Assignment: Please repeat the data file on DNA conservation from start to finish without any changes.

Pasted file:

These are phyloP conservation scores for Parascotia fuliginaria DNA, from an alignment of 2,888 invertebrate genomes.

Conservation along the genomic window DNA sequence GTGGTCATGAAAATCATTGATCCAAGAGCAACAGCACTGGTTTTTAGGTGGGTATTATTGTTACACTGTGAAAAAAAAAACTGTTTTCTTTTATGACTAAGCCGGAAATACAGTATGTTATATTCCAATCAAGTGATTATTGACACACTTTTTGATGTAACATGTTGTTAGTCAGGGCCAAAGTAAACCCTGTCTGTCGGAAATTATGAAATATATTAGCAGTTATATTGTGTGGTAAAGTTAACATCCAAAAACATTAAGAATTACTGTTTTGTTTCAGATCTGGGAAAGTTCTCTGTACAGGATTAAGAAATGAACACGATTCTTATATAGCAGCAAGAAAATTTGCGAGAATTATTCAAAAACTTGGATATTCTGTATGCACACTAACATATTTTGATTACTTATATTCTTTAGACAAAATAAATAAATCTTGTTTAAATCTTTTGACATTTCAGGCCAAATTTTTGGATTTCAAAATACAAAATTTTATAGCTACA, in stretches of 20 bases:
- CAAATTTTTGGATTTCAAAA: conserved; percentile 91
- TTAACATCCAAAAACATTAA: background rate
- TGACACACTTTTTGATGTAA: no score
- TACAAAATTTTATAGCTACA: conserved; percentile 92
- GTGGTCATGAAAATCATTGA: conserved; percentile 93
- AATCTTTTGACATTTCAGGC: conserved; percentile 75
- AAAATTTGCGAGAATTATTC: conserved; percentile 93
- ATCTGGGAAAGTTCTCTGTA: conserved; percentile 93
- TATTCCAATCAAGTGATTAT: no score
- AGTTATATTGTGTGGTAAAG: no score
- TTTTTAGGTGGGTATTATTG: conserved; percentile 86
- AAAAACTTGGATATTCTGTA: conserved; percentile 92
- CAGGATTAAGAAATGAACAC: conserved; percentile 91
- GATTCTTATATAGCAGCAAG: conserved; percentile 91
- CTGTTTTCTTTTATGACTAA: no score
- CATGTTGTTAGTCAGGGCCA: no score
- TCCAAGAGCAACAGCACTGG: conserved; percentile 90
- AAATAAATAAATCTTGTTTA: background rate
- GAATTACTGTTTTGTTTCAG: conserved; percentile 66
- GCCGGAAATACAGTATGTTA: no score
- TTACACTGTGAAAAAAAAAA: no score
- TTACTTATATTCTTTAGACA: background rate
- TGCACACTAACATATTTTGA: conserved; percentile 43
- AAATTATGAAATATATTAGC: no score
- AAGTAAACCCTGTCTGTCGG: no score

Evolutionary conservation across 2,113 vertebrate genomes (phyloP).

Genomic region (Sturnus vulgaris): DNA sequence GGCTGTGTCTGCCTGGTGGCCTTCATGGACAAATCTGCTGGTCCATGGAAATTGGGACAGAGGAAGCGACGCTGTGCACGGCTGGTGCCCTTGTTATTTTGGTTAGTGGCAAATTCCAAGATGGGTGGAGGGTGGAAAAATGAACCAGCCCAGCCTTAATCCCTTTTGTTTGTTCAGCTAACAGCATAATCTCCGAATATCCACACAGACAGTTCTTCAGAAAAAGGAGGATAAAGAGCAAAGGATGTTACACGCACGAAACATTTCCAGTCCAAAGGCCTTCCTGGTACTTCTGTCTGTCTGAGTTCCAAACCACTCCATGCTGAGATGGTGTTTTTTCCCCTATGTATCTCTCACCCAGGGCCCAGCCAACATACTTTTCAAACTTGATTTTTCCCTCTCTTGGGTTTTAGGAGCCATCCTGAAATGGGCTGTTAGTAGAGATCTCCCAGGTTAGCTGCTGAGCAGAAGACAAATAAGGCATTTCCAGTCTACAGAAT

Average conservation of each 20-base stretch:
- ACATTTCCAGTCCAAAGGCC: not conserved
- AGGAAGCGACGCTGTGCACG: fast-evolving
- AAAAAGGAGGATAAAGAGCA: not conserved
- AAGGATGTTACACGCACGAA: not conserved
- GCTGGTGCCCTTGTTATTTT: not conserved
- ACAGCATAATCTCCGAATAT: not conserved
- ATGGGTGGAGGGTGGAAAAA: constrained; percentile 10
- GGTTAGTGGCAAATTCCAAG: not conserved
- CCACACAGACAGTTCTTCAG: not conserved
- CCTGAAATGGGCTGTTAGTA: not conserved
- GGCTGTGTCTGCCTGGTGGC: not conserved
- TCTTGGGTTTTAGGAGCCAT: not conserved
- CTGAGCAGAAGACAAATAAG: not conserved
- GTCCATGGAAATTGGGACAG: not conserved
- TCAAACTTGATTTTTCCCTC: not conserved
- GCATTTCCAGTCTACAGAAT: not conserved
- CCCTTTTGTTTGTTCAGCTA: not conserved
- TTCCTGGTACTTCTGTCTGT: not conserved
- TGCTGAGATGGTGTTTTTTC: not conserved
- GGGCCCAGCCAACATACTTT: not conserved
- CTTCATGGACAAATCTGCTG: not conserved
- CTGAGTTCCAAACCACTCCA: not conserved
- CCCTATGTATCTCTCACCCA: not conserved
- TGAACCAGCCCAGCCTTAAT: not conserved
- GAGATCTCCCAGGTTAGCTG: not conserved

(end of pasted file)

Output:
These are phyloP conservation scores for Parascotia fuliginaria DNA, from an alignment of 2,888 invertebrate genomes.

Conservation along the genomic window DNA sequence GTGGTCATGAAAATCATTGATCCAAGAGCAACAGCACTGGTTTTTAGGTGGGTATTATTGTTACACTGTGAAAAAAAAAACTGTTTTCTTTTATGACTAAGCCGGAAATACAGTATGTTATATTCCAATCAAGTGATTATTGACACACTTTTTGATGTAACATGTTGTTAGTCAGGGCCAAAGTAAACCCTGTCTGTCGGAAATTATGAAATATATTAGCAGTTATATTGTGTGGTAAAGTTAACATCCAAAAACATTAAGAATTACTGTTTTGTTTCAGATCTGGGAAAGTTCTCTGTACAGGATTAAGAAATGAACACGATTCTTATATAGCAGCAAGAAAATTTGCGAGAATTATTCAAAAACTTGGATATTCTGTATGCACACTAACATATTTTGATTACTTATATTCTTTAGACAAAATAAATAAATCTTGTTTAAATCTTTTGACATTTCAGGCCAAATTTTTGGATTTCAAAATACAAAATTTTATAGCTACA, in stretches of 20 bases:
- CAAATTTTTGGATTTCAAAA: conserved; percentile 91
- TTAACATCCAAAAACATTAA: background rate
- TGACACACTTTTTGATGTAA: no score
- TACAAAATTTTATAGCTACA: conserved; percentile 92
- GTGGTCATGAAAATCATTGA: conserved; percentile 93
- AATCTTTTGACATTTCAGGC: conserved; percentile 75
- AAAATTTGCGAGAATTATTC: conserved; percentile 93
- ATCTGGGAAAGTTCTCTGTA: conserved; percentile 93
- TATTCCAATCAAGTGATTAT: no score
- AGTTATATTGTGTGGTAAAG: no score
- TTTTTAGGTGGGTATTATTG: conserved; percentile 86
- AAAAACTTGGATATTCTGTA: conserved; percentile 92
- CAGGATTAAGAAATGAACAC: conserved; percentile 91
- GATTCTTATATAGCAGCAAG: conserved; percentile 91
- CTGTTTTCTTTTATGACTAA: no score
- CATGTTGTTAGTCAGGGCCA: no score
- TCCAAGAGCAACAGCACTGG: conserved; percentile 90
- AAATAAATAAATCTTGTTTA: background rate
- GAATTACTGTTTTGTTTCAG: conserved; percentile 66
- GCCGGAAATACAGTATGTTA: no score
- TTACACTGTGAAAAAAAAAA: no score
- TTACTTATATTCTTTAGACA: background rate
- TGCACACTAACATATTTTGA: conserved; percentile 43
- AAATTATGAAATATATTAGC: no score
- AAGTAAACCCTGTCTGTCGG: no score

Evolutionary conservation across 2,113 vertebrate genomes (phyloP).

Genomic region (Sturnus vulgaris): DNA sequence GGCTGTGTCTGCCTGGTGGCCTTCATGGACAAATCTGCTGGTCCATGGAAATTGGGACAGAGGAAGCGACGCTGTGCACGGCTGGTGCCCTTGTTATTTTGGTTAGTGGCAAATTCCAAGATGGGTGGAGGGTGGAAAAATGAACCAGCCCAGCCTTAATCCCTTTTGTTTGTTCAGCTAACAGCATAATCTCCGAATATCCACACAGACAGTTCTTCAGAAAAAGGAGGATAAAGAGCAAAGGATGTTACACGCACGAAACATTTCCAGTCCAAAGGCCTTCCTGGTACTTCTGTCTGTCTGAGTTCCAAACCACTCCATGCTGAGATGGTGTTTTTTCCCCTATGTATCTCTCACCCAGGGCCCAGCCAACATACTTTTCAAACTTGATTTTTCCCTCTCTTGGGTTTTAGGAGCCATCCTGAAATGGGCTGTTAGTAGAGATCTCCCAGGTTAGCTGCTGAGCAGAAGACAAATAAGGCATTTCCAGTCTACAGAAT

Average conservation of each 20-base stretch:
- ACATTTCCAGTCCAAAGGCC: not conserved
- AGGAAGCGACGCTGTGCACG: fast-evolving
- AAAAAGGAGGATAAAGAGCA: not conserved
- AAGGATGTTACACGCACGAA: not conserved
- GCTGGTGCCCTTGTTATTTT: not conserved
- ACAGCATAATCTCCGAATAT: not conserved
- ATGGGTGGAGGGTGGAAAAA: constrained; percentile 10
- GGTTAGTGGCAAATTCCAAG: not conserved
- CCACACAGACAGTTCTTCAG: not conserved
- CCTGAAATGGGCTGTTAGTA: not conserved
- GGCTGTGTCTGCCTGGTGGC: not conserved
- TCTTGGGTTTTAGGAGCCAT: not conserved
- CTGAGCAGAAGACAAATAAG: not conserved
- GTCCATGGAAATTGGGACAG: not conserved
- TCAAACTTGATTTTTCCCTC: not conserved
- GCATTTCCAGTCTACAGAAT: not conserved
- CCCTTTTGTTTGTTCAGCTA: not conserved
- TTCCTGGTACTTCTGTCTGT: not conserved
- TGCTGAGATGGTGTTTTTTC: not conserved
- GGGCCCAGCCAACATACTTT: not conserved
- CTTCATGGACAAATCTGCTG: not conserved
- CTGAGTTCCAAACCACTCCA: not conserved
- CCCTATGTATCTCTCACCCA: not conserved
- TGAACCAGCCCAGCCTTAAT: not conserved
- GAGATCTCCCAGGTTAGCTG: not conserved